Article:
Our diverse library of over 5000 free loops contains all the sounds you need to create a full track in most genres and styles. From neo-soul jams to trap hits and house classics, you’ll find what you’re looking for to start creating your next hit song. With everything stored in the cloud, producing music anywhere straight from your laptop is easy. And with loops, it’s really easy to get a track that sounds full and professional in minutes by just dragging and dropping.
Making the sounds your own can take a little more work. Here are five quick ways to add your personal touch to your chosen loops and get on the road to creating your first hit.
Slice and delay the loops
Drop a 16-bar loop onto the timeline. Slice at different points on the timeline to create a new sound from the same loop.
Add some delay to fill the gaps you’ve sliced out to give the sound a completely different texture. Shortcut: Hit ‘S’ to slice.
Reverse the loops
A technique popularized by electronic music producers, using reverse on the last kick in a loop will add texture and variety to your sound. Drop in a kick loop and slice the loop just before the last beat.
Right-click and reverse the last beat. Chop the reversed kick again and add it in more times for more variation to the kicks throughout your track.
Add a stutter effect
To create a stutter effect, simply select the point you want to stutter and copy this over a number of beats.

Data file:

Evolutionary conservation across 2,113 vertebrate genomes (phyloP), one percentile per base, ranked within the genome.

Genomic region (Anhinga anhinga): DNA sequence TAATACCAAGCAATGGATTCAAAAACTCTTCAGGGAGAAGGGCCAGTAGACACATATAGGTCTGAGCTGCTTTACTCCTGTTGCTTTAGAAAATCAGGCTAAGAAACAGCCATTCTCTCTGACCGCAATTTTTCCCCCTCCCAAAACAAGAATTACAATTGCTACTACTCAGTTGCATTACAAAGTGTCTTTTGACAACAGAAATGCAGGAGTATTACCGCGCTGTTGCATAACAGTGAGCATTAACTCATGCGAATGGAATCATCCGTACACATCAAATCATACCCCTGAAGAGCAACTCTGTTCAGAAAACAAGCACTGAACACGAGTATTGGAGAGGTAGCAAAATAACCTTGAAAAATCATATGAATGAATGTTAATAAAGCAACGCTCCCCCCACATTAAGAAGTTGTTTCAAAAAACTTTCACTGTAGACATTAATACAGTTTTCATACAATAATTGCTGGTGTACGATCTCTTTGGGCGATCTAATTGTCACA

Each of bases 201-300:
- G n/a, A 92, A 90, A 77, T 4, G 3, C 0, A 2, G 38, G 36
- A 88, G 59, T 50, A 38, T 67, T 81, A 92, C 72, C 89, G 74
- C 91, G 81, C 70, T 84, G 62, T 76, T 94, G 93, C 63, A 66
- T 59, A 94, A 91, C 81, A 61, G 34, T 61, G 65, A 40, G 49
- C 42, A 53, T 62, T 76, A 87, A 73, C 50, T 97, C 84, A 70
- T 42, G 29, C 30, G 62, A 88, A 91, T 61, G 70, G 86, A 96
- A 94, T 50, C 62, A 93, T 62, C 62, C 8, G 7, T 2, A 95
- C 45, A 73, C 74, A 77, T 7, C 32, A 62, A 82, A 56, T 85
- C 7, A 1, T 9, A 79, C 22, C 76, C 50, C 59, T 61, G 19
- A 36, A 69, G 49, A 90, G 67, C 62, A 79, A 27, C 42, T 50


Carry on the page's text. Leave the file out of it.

Tip: This usually sounds best if you do it at the end of a 16-bar loop. We’ve done it with a bassline as shown above, but this technique can work well with any instrument tracks.
Pan the track
If you’re looking to add some texture and width, you can try duplicating a track, reducing the volume and panning hard left and hard right. This works well on sweeping sounds and can also work very nicely on backing vocals.
Try creating simple backing vocals to your track by duplicating the lead vocal twice and panning hard left and right.
Re-pitch the loops
BandLab has built-in technology that allows you to change the pitch of a sound without changing the speed or affecting its quality. All you need to do is right-click the loop, select AudioStretch to change the semitone, or select “More” to adjust any region in your track up to a full octave up or down.
Tip: Try layering duplicate vocals over multiple tracks and AudioStretching each to different semitones for some really interesting effects.
There are loads you can do with loops and this is just the start. Whatever level of production you are at, loops are a great way to get creative and make music without too much prior knowledge.
Give some of these a try today and hit us up if you have any awesome techniques to share!
Read more: Six creative ways to use loops and samples